And the house does become a character, in a way.  I mean, it’s like as I began to love this house back to life, I was able to love myself and reinvent myself after this very difficult marriage.  And it’s like a house becomes this–I wouldn’t say an alter ego—but it’s like a friend or mentor to me.

And we were able to restore ourselves together.

Wow.

You see it’s like a pebble in a pond, because it starts to reverberate.  And first, you land in this place, it’s like you’ve landed on the moon.  And then, part of gaining my sanity was to reach out and see who was in the land, what was the community; make connections, because I felt so untethered.  When I began to write about that–now, this is the irony–it’s like I got too far away from the house in the writing.  And somehow–here come the villagers–and the energy kind of went–

You were diluting the love story between you and the house.

That’s great!   That’s what happened!  That is what happened.  I left the love story, and the love story of me and the house.

[Part 2 – Writing at the Porches]

 

How to write a good country song

IMG_3306When was it that a hit country song became a list of country-fried images?  Seems like all you have to do is string together bare feet, pickup trucks, fishing poles, and mama and you’ve got you a bestseller.  (And, yes, I do know that I was a country music DJ back in the day when John Anderson was “Swingin’” on the porch with Charlotte Johnson while her daddy was in the back yard rolling up a garden hose and he was feeling love down to his toes.  But this is a rant with a point, thank you very much.)  And that point is that easy call-outs to a romanticized rural lifestyle somehow work.  So Josh Turner can laud his “Hometown Girl” who grew up “where the corn grows up to the road side” and who “couldn’t hide her beauty with a baseball cap” and he’s got a Top 10 hit.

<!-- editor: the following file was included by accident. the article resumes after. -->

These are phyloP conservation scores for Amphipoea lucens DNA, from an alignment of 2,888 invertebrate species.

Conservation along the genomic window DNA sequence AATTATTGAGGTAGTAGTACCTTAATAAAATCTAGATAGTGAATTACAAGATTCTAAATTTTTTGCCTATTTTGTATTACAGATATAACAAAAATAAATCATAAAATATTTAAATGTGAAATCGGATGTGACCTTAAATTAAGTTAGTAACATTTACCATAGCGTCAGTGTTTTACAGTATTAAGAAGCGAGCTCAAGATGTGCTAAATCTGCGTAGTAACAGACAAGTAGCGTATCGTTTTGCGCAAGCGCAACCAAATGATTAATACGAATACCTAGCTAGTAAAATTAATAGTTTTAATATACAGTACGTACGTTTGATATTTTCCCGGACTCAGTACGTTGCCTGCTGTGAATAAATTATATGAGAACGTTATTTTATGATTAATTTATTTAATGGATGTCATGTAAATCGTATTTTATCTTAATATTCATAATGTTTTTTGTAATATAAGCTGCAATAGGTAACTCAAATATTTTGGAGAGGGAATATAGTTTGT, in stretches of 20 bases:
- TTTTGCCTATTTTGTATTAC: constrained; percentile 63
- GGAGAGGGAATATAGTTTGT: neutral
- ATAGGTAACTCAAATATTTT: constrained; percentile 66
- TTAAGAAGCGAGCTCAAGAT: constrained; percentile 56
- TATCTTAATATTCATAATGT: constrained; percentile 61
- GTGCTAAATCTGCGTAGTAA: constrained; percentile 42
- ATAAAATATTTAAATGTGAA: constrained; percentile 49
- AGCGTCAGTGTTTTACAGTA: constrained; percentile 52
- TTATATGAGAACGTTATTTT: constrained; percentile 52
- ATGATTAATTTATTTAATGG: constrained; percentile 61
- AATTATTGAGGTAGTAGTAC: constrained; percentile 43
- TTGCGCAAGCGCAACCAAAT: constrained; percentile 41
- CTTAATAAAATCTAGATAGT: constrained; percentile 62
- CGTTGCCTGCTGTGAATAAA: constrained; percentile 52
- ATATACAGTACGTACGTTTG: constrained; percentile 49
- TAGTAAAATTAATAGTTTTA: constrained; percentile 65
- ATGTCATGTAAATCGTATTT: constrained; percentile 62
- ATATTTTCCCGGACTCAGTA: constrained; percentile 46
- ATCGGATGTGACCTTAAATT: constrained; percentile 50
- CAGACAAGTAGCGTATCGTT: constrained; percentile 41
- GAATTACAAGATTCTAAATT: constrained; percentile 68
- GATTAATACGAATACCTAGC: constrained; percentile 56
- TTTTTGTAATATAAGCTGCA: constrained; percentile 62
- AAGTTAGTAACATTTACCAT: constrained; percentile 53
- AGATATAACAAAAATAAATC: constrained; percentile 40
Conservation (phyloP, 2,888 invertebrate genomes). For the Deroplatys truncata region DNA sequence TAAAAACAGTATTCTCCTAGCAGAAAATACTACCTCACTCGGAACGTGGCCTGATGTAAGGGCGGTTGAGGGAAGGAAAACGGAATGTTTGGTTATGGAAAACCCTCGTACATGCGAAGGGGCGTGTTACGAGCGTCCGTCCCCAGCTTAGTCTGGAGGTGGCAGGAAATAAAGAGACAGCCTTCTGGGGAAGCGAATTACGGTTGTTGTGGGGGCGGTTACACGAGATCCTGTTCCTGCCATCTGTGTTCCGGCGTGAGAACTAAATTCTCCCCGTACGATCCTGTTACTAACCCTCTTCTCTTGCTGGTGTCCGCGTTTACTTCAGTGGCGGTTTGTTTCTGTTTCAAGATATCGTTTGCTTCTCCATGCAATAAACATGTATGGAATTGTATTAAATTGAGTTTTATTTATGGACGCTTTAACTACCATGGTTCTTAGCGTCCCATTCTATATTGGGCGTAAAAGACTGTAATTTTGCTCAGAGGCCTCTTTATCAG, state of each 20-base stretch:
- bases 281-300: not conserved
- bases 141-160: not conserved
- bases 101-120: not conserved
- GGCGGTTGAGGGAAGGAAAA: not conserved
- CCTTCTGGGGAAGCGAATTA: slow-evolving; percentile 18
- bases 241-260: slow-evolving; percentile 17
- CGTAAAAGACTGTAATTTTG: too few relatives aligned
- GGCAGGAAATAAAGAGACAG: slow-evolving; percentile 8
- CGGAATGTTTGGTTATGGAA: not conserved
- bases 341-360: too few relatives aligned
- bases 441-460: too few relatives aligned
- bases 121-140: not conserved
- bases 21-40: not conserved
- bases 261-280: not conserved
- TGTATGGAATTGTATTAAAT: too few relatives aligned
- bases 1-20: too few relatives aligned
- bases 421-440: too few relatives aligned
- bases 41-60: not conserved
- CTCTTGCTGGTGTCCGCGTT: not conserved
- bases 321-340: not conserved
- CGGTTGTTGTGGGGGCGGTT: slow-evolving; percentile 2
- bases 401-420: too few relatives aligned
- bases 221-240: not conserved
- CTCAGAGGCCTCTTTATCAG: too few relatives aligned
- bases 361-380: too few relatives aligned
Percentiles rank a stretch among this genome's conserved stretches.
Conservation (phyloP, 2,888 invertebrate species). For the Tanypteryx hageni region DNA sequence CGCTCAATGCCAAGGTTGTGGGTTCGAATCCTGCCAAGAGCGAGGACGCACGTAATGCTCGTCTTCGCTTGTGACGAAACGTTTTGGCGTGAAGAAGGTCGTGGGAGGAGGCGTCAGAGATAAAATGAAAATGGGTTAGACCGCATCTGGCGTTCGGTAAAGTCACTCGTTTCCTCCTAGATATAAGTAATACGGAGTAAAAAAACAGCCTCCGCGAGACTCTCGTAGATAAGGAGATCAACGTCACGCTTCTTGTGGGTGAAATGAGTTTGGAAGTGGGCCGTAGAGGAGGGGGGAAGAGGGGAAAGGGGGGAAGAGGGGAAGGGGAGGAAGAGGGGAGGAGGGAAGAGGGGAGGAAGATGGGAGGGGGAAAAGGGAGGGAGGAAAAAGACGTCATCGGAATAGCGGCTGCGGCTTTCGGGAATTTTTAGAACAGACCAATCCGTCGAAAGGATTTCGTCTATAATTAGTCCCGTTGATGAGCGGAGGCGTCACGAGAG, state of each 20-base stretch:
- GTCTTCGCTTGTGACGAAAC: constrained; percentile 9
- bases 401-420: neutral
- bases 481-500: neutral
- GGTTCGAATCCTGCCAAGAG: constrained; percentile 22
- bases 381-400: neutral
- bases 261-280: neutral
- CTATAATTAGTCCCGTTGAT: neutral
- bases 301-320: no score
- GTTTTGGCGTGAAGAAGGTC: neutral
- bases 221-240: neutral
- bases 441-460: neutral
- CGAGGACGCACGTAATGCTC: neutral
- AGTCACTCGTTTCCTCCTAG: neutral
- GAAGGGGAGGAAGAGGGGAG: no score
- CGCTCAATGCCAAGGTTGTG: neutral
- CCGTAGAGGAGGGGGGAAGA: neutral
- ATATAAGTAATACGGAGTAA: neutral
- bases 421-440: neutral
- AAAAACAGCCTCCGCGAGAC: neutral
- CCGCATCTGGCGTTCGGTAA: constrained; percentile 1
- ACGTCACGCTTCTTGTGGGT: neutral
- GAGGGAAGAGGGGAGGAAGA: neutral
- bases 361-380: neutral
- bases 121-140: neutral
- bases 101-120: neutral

971161_643248222352937_645312764_n

Adia Victoria

Meantime, I’ve been listening to Adia Victoria, whose own version of the blues has been described as Southern Gothic.  Adia, like Josh, was born in South Carolina, but her view of the place is decidedly darker.  “I don’t know nothin’ ‘bout Southern belles,” she says in “Stuck in the South,” “but I can tell you something about Southern hell.”  Her music, as her voice, growls with subversive energy.

But I didn’t come to do music criticism.  (Although, Sam Hunt…”Body like a Back Road”?  Are you serious?)  I just came by today to say once more that we need a little more texture in our view of the places we live.  I say this as somebody who is a sucker for gauzy sentimentality.  A fireworks show after a baseball game can get me misty and a far-off train whistle stirs my high lonesome sensibilities.  It’s not healthy to remain in those places, though.

As a church leader, I know the comforts and the dangers of nostalgia.  When a church defends itself against self-reflection by glorifying an idealized past, it is preferring not to see the world as it really is or people as they really are.  It could be that the children and youth who used to populate Christmas pageants as bathrobes shepherds (I’m getting misty again) still bear the image of God (they do) and could enrich our lives and our worship if we chose to engage them deeply (they could).

We rightly bristle when our communities are lampooned and real people are reduced to stereotypes, but I worry that we do it to ourselves, too.  We grasp an identity or an ideology that reflects a piece of who we are and see all things through that lens.  Seeing our culture only as noble pickup trucks or vicious hanging trees is not really seeing at all.  We are more than that.

Seeing our culture only as noble pickup trucks or vicious hanging trees is not really seeing at all.  We are more than that.

The role of good worship and of good art is to offer us a frame to see the world in its depth and to resist final declarations about it.  In both we pause before mystery and use what resources we have to give voice and notice to what we see.  Perhaps we sing.  And with any luck we rise above schmaltz to poetry.